Russia completes lab module for ISS
Russia's Khrunichev space company has completed assembly of the Nauka ("Science") multirole laboratory module (MLM) for the International Space Station.
The module will now be tested by the RKK Energia corporation.
"Work has been completed on assembly of the multirole laboratory module for the International Space Station (ISS). The module was sent to RKK Energia on December 7 for further electronic testing of the flight systems," Khrunichev said.
Khrunichev is responsible for the main structure of Nauka, its engine installation, thermal regulatory and fire-safety systems. It is also responsible for the interface between the laboratory and the Proton rocket which will take it into space in March 2014.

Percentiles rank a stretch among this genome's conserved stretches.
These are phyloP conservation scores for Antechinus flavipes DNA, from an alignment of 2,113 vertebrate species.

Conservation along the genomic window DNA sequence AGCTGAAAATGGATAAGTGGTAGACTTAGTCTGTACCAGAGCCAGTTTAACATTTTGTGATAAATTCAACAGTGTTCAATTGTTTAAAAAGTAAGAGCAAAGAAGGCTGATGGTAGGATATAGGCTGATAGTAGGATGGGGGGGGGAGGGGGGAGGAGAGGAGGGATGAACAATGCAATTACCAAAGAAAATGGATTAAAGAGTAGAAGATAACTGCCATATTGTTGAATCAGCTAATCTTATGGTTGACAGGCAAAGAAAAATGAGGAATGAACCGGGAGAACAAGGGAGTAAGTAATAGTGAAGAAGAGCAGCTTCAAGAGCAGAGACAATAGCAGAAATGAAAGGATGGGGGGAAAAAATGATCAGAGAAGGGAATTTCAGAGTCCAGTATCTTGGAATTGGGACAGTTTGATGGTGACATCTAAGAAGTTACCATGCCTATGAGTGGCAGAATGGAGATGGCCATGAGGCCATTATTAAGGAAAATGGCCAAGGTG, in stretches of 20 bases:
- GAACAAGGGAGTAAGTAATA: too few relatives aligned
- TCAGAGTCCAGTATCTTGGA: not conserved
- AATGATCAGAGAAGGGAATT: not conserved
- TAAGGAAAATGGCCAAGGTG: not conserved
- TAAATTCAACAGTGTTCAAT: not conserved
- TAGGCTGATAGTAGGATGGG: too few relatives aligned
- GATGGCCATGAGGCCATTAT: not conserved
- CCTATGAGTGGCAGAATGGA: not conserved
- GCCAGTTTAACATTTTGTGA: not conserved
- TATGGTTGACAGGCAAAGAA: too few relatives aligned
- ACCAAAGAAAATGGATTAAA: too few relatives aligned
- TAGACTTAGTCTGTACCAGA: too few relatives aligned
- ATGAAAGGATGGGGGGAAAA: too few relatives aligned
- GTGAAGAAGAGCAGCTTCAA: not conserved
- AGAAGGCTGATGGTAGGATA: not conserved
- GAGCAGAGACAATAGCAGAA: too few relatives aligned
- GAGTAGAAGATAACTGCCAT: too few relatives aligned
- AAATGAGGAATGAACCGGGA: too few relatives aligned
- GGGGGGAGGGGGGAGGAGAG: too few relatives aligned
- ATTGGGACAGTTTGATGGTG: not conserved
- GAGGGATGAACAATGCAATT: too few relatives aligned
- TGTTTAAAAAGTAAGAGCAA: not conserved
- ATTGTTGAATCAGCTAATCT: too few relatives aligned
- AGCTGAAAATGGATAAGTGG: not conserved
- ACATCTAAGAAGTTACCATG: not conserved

The ISS currently has five Russian-built modules -- the Zvezda service module, the Zarya cargo block, the Pirs docking module, the Poisk ("Search") research module and Rassvet ("Dawn") research module.
The launch of Nauka was originally planned for 2011 but has been repeatedly delayed. Work started on the module in 1995.
In order to simplify the configuration of the Russian segment of the ISS, the Nauka module was based on the FGB-2 module. The MLM will carry out commercial projects with the aim of attracting private finance.
The MLM will also carry out a range of other functions including life-support, steering the ISS with its attached motor, docking with cargo vessels and fuel transit from Progress cargo ships to the Zvezda module.
Using special cameras on the sides of the MLM and ERA, it will be possible to move equipment and stores from the airtight sections of the station to its outer surface without the necessity of making exits into open space. MLM will have space for three astronauts to work in.
MLM will be attached to a part of the Zvezda module, replacing the existing Pirs module, which will be discarded.